Nearly every village had at least one cheesemaker and some had as many as six in the middle of the 19th century.  Manufacturers then would sell their products locally, as well as ship them by train to other locations.

By the 1880s, large factories began to appear in Vermont and, in 1912, a cooperative of dairy farmers formed Cabot Creameries in Cabot, VT, to manufacture and sell their cheese more efficiently. Today 1,200 dairy farms in throughout New England and New York make up the Cabot cooperative, which sells its brand nationwide and elsewhere in the world.

But many other cheesemakers also thrive in the Green Mountain State. A total of 46 cheesemakers produce 150 varieties of artisan cheese; 43 of them are along the 280-mile Vermont Cheese trail. Twelve of these factories are open for tours and others will schedule visits by appointment.

The Vermont Cheesemakers Festival is held yearly at Shelburne Farms in Shelburne, featuring products to sample and purchase.

 

 

 

 

 

 

Tillamook County, OR, Cheese

 

The Tillamook Valley in Northwest Oregon offered the perfect climate for the first settlers in the 1850s. The moist climate and abundance of rain along the Pacific Coast made dairy farming a natural fit.  And once residents worked together to build a schooner, the Morning Star, in 1855, they had a way to ship their milk products that was quicker and more efficient than the rutted wagon trails. The Morning Star logo has appeared on every package of Tillamook cheese ever since.

Cheesemaking blossomed into an industry in the valley when, in 1894, residents hired Canadian Peter McIntosh away from a Washington cheese factory. He taught the farmers how to make cheddar and, a decade later, McIntosh’s all natural cheese won its first award. His prize-winning recipe remains the hallmark of the Tillamook brand today.

The next big step came in 1909. when several creameries joined to form the Tillamook County Creamery Association. The Tillamook brand has grown ever since; it has won more than 700 awards and offers a full line of dairy products, including ice cream and yogurt. Today, more than 400 farm families belong to the Association, which proudly notes in its literature that they are: “Tillamook farmers not shareholders.

The factory in Tillamook is open for tours.

 

 

 

 

 

The History of Cheese

Evidence of cheesemaking in Switzerland dates back as far as 8,000 years and solid proof of dairy farming can be traced to 6,000 years ago, where native people of the Sahara appeared to have made hard, salted cheese that would survive in the desert sun.

One ancient legend claims cheese was discovered accidentally. According to the story, an Arabian merchant was traveling across the desert carrying milk stored in the pouch made from a sheep stomach. The natural enzyme rennet from the animal’s stomach lining, combined with the extreme heat, caused the milk to separate into solid curd and liquid whey. When the traveler opened his pouch at night, he found that the whey satisfied his thirst and the curd (cheese) had a delicious, nutty flavor to curb his hunger.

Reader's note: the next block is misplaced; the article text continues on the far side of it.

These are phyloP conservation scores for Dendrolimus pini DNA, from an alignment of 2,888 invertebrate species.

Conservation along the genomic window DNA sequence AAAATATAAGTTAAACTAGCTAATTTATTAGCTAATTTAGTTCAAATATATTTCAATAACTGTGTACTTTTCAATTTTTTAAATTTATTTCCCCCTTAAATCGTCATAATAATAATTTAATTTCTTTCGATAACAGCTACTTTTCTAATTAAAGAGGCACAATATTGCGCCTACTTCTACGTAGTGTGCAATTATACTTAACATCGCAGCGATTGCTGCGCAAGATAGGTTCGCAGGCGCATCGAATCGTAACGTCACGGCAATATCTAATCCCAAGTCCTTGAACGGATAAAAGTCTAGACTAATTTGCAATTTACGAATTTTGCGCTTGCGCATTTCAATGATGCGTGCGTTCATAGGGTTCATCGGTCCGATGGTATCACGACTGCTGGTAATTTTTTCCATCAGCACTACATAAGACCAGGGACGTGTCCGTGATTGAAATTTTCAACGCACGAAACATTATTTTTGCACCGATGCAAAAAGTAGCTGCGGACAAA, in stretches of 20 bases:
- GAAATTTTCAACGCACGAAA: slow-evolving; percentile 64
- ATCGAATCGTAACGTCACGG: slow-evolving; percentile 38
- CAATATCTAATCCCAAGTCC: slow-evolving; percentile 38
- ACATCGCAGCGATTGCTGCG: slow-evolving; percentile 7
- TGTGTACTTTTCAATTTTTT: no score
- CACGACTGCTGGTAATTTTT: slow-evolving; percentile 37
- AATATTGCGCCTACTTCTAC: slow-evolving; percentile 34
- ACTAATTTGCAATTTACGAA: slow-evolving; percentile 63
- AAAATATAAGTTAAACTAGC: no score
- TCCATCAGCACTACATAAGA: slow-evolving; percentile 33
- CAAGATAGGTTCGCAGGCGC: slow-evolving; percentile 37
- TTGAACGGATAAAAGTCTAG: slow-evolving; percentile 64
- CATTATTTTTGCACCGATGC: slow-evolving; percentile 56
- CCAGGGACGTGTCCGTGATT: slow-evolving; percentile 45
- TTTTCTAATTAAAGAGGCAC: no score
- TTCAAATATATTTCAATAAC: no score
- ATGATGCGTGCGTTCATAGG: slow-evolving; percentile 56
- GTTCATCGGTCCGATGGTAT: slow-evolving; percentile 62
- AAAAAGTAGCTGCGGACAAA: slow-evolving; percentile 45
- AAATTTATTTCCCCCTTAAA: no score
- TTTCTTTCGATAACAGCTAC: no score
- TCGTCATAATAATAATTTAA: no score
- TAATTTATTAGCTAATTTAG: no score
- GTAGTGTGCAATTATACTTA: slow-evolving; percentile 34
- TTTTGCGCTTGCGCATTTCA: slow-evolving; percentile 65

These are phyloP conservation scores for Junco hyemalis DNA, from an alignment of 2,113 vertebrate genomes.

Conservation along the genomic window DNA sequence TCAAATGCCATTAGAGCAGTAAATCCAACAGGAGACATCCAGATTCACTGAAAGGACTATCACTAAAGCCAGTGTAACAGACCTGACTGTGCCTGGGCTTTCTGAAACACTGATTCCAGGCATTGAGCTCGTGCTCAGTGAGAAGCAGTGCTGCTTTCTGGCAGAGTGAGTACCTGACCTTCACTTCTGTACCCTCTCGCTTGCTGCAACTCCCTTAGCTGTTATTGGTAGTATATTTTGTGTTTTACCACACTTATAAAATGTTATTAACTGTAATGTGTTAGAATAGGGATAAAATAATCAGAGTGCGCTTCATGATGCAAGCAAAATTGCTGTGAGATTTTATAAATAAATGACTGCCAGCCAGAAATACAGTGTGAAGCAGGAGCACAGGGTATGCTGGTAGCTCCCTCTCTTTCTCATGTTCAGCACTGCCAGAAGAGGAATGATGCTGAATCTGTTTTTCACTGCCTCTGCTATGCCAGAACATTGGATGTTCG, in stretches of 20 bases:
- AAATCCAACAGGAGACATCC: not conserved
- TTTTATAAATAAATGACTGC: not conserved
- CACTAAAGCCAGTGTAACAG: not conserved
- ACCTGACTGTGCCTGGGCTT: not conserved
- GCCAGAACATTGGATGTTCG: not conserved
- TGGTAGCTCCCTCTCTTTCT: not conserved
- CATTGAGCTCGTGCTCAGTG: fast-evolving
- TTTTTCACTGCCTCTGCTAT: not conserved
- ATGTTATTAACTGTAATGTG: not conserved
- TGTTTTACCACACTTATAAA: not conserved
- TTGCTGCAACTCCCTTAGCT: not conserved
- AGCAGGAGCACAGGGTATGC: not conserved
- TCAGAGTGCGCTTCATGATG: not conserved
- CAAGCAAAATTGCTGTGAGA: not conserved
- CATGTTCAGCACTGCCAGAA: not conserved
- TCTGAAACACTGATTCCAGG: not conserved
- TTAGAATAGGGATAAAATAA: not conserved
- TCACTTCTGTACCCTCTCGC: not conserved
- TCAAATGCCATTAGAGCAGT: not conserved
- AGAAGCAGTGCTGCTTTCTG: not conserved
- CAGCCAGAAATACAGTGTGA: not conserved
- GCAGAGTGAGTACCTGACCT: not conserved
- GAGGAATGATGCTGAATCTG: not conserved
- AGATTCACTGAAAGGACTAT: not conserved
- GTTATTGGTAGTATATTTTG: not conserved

Whatever the origins, it is clear that, by 3,000 years ago, cheesemaking was an accepted procedure in Asia, as is recorded in the cuneiform writings of the Sumerians. Their knowledge was brought to Europe and became well established in Ancient Greece as well as in parts of the Roman Empire.

Cheesemaking was practiced by monks throughout Europe, including in a monastery in the Po valley in Italy, where Gorgonzola was first made in 879 AD. Ancient records also show that Roquefort cheese first was made at the monastery in Conques, France, as early as 1070.

The craft flourished, with many new varieties being created, over the next six centuries in Italy, France, Switzerland, Germany and elsewhere. Cheesemaking know-how crossed the Atlantic on the Mayflower with the Pilgrims in 1620.  They adapted the procedure to the climate and available grasslands of the New World over the next two hundred years, making cheese in their homes. The first cheese factory in the United States was opened in 1851 in Oneida County, NY, by  a farmer named Jesse Williams.

With Westward expansion, cheese factories sprang up in throughout the Midwest, especially in Wisconsin, where grazing conditions were ideal. By 1880 there were 3,923 dairy factories nationwide producing 216 million pounds of cheese.

Today, The United States leads the world in cheese production, averaging approximately 11 billion pounds annually!

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3 Responses to Pandas, Penguins and Elk, Oh My

  1. Bill Griffith says:

    Cool stuff…at least about the Penguins.

    Sent from my iPhone

    >

  2. Leslie Gato says:

    Gil, Rita D. sends her regards and asks that you add her to your blog address list. Her E-mail is ritaforutoo@comcast .net Hope all is well with you both. Holly P. asks for you all the time too! She’s doing well and looks great, working out @ the gym. Nothing has changed around here, same old zoo! And winter has finally arrived, I got 10 inches total on Monday, not so much up here in Quincy. Hope to see you this summer, but I’m not sure if there will be any rooms available!

    Regards to you both, Leslie

    On Sat, Jan 2, 2016 at 6:24 PM, Above the Roar wrote:

    > gilpeters1 posted: “Once upon a time I wrote for a living. That is, > someone actually paid for me to tippy-tap on a keyboard. In my dotage, > however, I’ll find any excuse to give my writing away. Such is the case > with the items below. For the past decade , I have helped out ” >

    • gilpeters1 says:

      Dear Leslie,

      Great to hear from you. Tell Rita and Holly I still pray for them regularly.

      As for my blog, anyone can go onto the site, as you did, and click on “follow” at the bottom

      I don’t know how to add someone to my blog address list. I’d appreciate if you would pass along the information. I don’t think it’s appropriate to give out my e-mail address..

      Hope you are well and weathering both the work and the winter.